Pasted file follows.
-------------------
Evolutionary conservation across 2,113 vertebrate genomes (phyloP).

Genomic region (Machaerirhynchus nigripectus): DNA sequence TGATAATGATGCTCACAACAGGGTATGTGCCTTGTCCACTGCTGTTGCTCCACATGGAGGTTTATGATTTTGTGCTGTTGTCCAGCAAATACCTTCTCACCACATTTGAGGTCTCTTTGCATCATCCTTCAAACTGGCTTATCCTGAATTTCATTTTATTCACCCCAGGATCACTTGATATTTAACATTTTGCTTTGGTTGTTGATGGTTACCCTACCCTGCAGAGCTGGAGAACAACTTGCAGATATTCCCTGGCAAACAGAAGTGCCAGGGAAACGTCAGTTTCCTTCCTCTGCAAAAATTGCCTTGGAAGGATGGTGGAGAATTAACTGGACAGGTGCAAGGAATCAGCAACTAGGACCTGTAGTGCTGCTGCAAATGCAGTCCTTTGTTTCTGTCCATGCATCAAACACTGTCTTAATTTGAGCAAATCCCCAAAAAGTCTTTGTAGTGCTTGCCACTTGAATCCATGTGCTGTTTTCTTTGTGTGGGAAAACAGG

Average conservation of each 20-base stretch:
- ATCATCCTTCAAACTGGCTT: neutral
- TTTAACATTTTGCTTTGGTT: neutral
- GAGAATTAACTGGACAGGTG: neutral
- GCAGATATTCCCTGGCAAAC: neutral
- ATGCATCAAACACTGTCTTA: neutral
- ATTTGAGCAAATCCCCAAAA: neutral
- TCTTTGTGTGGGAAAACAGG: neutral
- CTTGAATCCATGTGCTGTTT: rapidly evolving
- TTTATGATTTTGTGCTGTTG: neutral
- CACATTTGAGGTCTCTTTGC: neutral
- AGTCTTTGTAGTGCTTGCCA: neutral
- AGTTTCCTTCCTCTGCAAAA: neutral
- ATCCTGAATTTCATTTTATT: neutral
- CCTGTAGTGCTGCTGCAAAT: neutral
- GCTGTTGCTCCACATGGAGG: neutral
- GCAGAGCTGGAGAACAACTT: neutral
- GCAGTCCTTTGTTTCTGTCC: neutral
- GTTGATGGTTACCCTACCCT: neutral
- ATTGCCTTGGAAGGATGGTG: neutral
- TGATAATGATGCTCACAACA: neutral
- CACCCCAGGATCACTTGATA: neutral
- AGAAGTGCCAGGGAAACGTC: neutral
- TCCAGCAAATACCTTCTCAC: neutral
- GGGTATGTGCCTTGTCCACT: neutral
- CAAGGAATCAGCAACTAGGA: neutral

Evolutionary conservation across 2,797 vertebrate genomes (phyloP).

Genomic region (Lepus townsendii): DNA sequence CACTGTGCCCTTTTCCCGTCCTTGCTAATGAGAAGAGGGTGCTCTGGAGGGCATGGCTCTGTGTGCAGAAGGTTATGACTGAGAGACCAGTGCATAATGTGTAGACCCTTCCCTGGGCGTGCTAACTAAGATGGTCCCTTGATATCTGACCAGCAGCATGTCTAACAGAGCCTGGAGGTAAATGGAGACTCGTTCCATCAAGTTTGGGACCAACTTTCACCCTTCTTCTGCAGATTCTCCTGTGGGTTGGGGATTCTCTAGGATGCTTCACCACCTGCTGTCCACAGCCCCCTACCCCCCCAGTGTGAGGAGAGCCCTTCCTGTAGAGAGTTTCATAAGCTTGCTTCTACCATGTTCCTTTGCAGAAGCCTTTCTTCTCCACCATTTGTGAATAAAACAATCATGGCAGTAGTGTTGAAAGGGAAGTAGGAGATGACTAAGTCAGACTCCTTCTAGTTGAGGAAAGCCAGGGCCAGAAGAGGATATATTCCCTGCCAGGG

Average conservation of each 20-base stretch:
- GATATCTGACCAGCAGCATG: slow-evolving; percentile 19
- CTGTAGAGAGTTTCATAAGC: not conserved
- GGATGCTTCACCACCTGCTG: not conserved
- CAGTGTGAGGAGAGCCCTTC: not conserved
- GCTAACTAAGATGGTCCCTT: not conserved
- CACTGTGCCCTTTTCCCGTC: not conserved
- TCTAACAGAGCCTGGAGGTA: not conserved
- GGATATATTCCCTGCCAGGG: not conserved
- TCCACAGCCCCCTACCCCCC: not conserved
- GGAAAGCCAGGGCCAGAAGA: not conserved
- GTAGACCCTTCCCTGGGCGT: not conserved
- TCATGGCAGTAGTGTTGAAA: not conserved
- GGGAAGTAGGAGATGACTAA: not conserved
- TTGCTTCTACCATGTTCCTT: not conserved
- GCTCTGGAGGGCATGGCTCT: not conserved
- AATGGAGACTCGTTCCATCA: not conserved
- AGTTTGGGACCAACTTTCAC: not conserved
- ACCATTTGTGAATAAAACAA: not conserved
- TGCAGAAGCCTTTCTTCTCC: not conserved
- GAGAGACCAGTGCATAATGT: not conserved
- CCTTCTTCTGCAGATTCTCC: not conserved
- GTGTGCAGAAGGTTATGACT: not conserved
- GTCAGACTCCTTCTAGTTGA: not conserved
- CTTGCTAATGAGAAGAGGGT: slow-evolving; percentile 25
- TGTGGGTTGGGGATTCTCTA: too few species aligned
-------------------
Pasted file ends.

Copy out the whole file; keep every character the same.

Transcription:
Evolutionary conservation across 2,113 vertebrate genomes (phyloP).

Genomic region (Machaerirhynchus nigripectus): DNA sequence TGATAATGATGCTCACAACAGGGTATGTGCCTTGTCCACTGCTGTTGCTCCACATGGAGGTTTATGATTTTGTGCTGTTGTCCAGCAAATACCTTCTCACCACATTTGAGGTCTCTTTGCATCATCCTTCAAACTGGCTTATCCTGAATTTCATTTTATTCACCCCAGGATCACTTGATATTTAACATTTTGCTTTGGTTGTTGATGGTTACCCTACCCTGCAGAGCTGGAGAACAACTTGCAGATATTCCCTGGCAAACAGAAGTGCCAGGGAAACGTCAGTTTCCTTCCTCTGCAAAAATTGCCTTGGAAGGATGGTGGAGAATTAACTGGACAGGTGCAAGGAATCAGCAACTAGGACCTGTAGTGCTGCTGCAAATGCAGTCCTTTGTTTCTGTCCATGCATCAAACACTGTCTTAATTTGAGCAAATCCCCAAAAAGTCTTTGTAGTGCTTGCCACTTGAATCCATGTGCTGTTTTCTTTGTGTGGGAAAACAGG

Average conservation of each 20-base stretch:
- ATCATCCTTCAAACTGGCTT: neutral
- TTTAACATTTTGCTTTGGTT: neutral
- GAGAATTAACTGGACAGGTG: neutral
- GCAGATATTCCCTGGCAAAC: neutral
- ATGCATCAAACACTGTCTTA: neutral
- ATTTGAGCAAATCCCCAAAA: neutral
- TCTTTGTGTGGGAAAACAGG: neutral
- CTTGAATCCATGTGCTGTTT: rapidly evolving
- TTTATGATTTTGTGCTGTTG: neutral
- CACATTTGAGGTCTCTTTGC: neutral
- AGTCTTTGTAGTGCTTGCCA: neutral
- AGTTTCCTTCCTCTGCAAAA: neutral
- ATCCTGAATTTCATTTTATT: neutral
- CCTGTAGTGCTGCTGCAAAT: neutral
- GCTGTTGCTCCACATGGAGG: neutral
- GCAGAGCTGGAGAACAACTT: neutral
- GCAGTCCTTTGTTTCTGTCC: neutral
- GTTGATGGTTACCCTACCCT: neutral
- ATTGCCTTGGAAGGATGGTG: neutral
- TGATAATGATGCTCACAACA: neutral
- CACCCCAGGATCACTTGATA: neutral
- AGAAGTGCCAGGGAAACGTC: neutral
- TCCAGCAAATACCTTCTCAC: neutral
- GGGTATGTGCCTTGTCCACT: neutral
- CAAGGAATCAGCAACTAGGA: neutral

Evolutionary conservation across 2,797 vertebrate genomes (phyloP).

Genomic region (Lepus townsendii): DNA sequence CACTGTGCCCTTTTCCCGTCCTTGCTAATGAGAAGAGGGTGCTCTGGAGGGCATGGCTCTGTGTGCAGAAGGTTATGACTGAGAGACCAGTGCATAATGTGTAGACCCTTCCCTGGGCGTGCTAACTAAGATGGTCCCTTGATATCTGACCAGCAGCATGTCTAACAGAGCCTGGAGGTAAATGGAGACTCGTTCCATCAAGTTTGGGACCAACTTTCACCCTTCTTCTGCAGATTCTCCTGTGGGTTGGGGATTCTCTAGGATGCTTCACCACCTGCTGTCCACAGCCCCCTACCCCCCCAGTGTGAGGAGAGCCCTTCCTGTAGAGAGTTTCATAAGCTTGCTTCTACCATGTTCCTTTGCAGAAGCCTTTCTTCTCCACCATTTGTGAATAAAACAATCATGGCAGTAGTGTTGAAAGGGAAGTAGGAGATGACTAAGTCAGACTCCTTCTAGTTGAGGAAAGCCAGGGCCAGAAGAGGATATATTCCCTGCCAGGG

Average conservation of each 20-base stretch:
- GATATCTGACCAGCAGCATG: slow-evolving; percentile 19
- CTGTAGAGAGTTTCATAAGC: not conserved
- GGATGCTTCACCACCTGCTG: not conserved
- CAGTGTGAGGAGAGCCCTTC: not conserved
- GCTAACTAAGATGGTCCCTT: not conserved
- CACTGTGCCCTTTTCCCGTC: not conserved
- TCTAACAGAGCCTGGAGGTA: not conserved
- GGATATATTCCCTGCCAGGG: not conserved
- TCCACAGCCCCCTACCCCCC: not conserved
- GGAAAGCCAGGGCCAGAAGA: not conserved
- GTAGACCCTTCCCTGGGCGT: not conserved
- TCATGGCAGTAGTGTTGAAA: not conserved
- GGGAAGTAGGAGATGACTAA: not conserved
- TTGCTTCTACCATGTTCCTT: not conserved
- GCTCTGGAGGGCATGGCTCT: not conserved
- AATGGAGACTCGTTCCATCA: not conserved
- AGTTTGGGACCAACTTTCAC: not conserved
- ACCATTTGTGAATAAAACAA: not conserved
- TGCAGAAGCCTTTCTTCTCC: not conserved
- GAGAGACCAGTGCATAATGT: not conserved
- CCTTCTTCTGCAGATTCTCC: not conserved
- GTGTGCAGAAGGTTATGACT: not conserved
- GTCAGACTCCTTCTAGTTGA: not conserved
- CTTGCTAATGAGAAGAGGGT: slow-evolving; percentile 25
- TGTGGGTTGGGGATTCTCTA: too few species aligned